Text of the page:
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Paradigm shift needed for Lesotho


LESOTHO is feeling first hand English physicist and mathematician Sir Isaac Newton’s third law which states that for every action, there is an equal and opposite reaction. Put simply, it means that whenever an object pushes another object it gets pushed back in the opposite direction equally hard.

The decision by Millennium Challenge Corporation (MCC) to defer a vote on the reselection of Lesotho for a second Compact brought to mind this principle as the stand-off between the Lesotho and United States governments intensifies.

What were mere threats by the Americans over the course of the year are beginning to translate into real policies with serious consequences for this nation. As early as April this year, the American government warned that it would withdraw aid to Lesotho should the coalition administration fail to adhere to “democratic principles” and observe the rule of law as enshrined in the country’s constitution.

Hopefully, the Americans will not follow through on their threat, since Lesotho’s well-being, if not survival, hinges on such programmes.

However, the Lesotho government has met the threats with belligerence, accusing the US of “meddling” in Lesotho’s internal affairs. As if the Americans were not enough of a target, the seven-party coalition has also lashed out at the Southern African Development Community (SADC) after it called for expediting of a court case blocking the release of the bloc’s inquiry into the killing of former army commander Maaparankoe Mahao.

While declarations of sovereignty may have currency at political rallies, they don’t put food on the tables of most Basotho who are eking out a painful existence due to the endemic poverty. This hostile approach towards agencies and nations that only want to assist us does not benefit anyone. It is astounding that our political leaders can strut the length and breadth of this country and brag about “sovereignty” when they depend on aid to provide the nation with the most basic needs.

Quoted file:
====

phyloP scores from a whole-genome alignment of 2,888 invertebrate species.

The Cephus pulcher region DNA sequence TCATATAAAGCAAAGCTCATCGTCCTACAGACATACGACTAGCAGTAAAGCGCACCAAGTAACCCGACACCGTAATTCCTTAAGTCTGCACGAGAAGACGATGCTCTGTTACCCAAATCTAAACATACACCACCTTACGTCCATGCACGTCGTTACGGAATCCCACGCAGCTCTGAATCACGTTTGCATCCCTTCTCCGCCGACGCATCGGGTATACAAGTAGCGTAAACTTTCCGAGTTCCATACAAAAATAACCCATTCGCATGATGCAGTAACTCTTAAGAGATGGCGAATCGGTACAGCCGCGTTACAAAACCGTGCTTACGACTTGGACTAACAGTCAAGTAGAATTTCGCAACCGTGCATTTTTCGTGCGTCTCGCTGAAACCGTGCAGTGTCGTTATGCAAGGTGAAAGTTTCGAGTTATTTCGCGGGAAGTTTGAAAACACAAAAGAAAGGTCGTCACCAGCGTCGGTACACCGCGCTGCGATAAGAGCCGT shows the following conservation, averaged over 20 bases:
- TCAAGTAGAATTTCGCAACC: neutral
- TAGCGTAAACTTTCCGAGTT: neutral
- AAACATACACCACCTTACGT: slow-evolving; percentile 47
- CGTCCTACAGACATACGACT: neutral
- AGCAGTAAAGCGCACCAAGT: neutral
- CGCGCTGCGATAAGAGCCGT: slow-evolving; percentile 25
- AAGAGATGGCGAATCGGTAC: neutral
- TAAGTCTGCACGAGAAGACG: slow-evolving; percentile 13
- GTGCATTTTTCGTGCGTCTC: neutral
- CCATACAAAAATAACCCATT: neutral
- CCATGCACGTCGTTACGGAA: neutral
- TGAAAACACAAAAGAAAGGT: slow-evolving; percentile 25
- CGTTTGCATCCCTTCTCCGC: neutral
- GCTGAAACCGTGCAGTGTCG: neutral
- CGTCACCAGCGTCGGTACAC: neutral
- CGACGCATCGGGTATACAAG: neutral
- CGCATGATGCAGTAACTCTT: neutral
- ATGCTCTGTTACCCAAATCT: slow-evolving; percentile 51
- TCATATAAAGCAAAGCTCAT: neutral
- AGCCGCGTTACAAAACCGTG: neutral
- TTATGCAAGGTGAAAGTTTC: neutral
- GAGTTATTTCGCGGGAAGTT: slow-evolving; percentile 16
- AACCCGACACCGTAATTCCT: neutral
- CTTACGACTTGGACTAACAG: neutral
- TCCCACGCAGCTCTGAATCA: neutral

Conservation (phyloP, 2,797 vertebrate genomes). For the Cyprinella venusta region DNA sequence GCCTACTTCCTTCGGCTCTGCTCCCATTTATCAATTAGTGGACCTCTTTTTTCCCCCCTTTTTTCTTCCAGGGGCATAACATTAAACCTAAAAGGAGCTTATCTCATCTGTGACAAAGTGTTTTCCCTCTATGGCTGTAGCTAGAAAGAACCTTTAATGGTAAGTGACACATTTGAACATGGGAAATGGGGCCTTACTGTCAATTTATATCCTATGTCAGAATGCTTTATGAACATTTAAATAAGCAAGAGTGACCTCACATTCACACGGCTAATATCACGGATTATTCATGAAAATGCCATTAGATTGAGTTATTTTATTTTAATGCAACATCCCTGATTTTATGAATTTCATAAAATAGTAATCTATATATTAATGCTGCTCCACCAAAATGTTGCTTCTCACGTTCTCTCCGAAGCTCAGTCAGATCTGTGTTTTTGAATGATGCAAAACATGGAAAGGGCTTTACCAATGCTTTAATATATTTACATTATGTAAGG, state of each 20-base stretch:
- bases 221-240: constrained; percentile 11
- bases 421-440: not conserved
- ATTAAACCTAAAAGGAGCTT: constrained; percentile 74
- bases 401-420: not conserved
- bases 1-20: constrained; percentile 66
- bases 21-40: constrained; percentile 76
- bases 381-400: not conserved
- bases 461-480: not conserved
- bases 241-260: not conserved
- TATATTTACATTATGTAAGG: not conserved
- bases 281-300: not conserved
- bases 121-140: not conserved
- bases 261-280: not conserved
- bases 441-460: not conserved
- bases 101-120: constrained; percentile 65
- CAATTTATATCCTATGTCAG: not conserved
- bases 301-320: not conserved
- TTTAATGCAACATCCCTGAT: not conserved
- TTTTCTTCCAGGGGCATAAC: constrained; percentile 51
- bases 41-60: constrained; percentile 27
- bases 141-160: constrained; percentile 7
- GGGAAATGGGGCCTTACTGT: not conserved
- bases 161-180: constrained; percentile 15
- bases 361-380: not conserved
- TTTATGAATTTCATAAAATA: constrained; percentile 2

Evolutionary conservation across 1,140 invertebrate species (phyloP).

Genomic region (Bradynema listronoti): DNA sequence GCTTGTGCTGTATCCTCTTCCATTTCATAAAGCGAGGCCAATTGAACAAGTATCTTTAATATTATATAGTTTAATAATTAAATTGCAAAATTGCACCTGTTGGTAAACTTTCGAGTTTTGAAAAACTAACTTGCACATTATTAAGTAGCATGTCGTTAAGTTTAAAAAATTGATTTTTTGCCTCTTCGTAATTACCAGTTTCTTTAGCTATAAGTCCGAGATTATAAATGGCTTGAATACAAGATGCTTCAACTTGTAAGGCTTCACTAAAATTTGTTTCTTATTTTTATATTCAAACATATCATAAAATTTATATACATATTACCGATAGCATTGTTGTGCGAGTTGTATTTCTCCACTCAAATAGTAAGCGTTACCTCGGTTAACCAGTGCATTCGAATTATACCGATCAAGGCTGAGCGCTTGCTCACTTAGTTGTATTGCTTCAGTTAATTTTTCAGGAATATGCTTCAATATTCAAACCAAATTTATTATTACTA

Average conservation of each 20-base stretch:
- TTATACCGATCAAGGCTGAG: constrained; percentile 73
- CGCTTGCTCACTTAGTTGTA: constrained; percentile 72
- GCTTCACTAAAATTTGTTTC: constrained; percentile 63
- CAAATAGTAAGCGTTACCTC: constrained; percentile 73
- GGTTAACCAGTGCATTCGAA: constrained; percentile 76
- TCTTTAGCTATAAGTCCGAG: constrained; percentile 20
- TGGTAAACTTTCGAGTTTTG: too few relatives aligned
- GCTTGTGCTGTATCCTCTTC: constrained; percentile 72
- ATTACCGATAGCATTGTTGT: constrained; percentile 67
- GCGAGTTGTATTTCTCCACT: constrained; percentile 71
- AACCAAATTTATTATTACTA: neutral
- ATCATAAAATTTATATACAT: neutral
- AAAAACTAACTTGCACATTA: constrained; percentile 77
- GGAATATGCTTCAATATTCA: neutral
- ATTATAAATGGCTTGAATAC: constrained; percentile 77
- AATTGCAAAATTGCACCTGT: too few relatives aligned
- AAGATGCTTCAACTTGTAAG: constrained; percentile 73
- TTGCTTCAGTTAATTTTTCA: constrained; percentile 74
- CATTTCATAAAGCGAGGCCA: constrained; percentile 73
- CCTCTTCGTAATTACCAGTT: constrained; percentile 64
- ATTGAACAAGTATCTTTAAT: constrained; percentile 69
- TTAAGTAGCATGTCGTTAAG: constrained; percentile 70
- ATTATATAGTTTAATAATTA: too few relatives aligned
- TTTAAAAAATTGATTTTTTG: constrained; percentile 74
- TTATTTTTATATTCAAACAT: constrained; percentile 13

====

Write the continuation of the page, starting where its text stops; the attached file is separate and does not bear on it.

Far from wanting to colonise Lesotho, the Americans have been merely setting benchmarks for their aid so that their taxpayers’ money is not wasted.

What Lesotho needs is to get her act together, economically and politically, to ensure a better future for all.

Curiously, the MCC selected Ivory Coast, Kosovo and Senegal, countries that are coming out of the cold of misrule and civil strife. The economy of the formerly war ravaged Ivory Coast is scheduled to expand by as much as nine percent this year due to an investment boom that followed the end of a civil war in 2012.

Meanwhile, the east African nation of Rwanda is on its way to becoming the information and communications technology hub in the region. These are the issues our government should be focusing on instead of making the country lose momentum on gains made so far.

With all the diplomatic tiffs and the boycott by opposition parliamentarians, the next elections will likely pop up with the coalition having nothing to show the electorate for its stay in power.

That a paradigm shift is needed for this nation to move forward is no longer in dispute. This should be accompanied by fundamental structural reforms by government on its posture to create an enabling business environment that attracts, not only aid, but investment and ensures growth.


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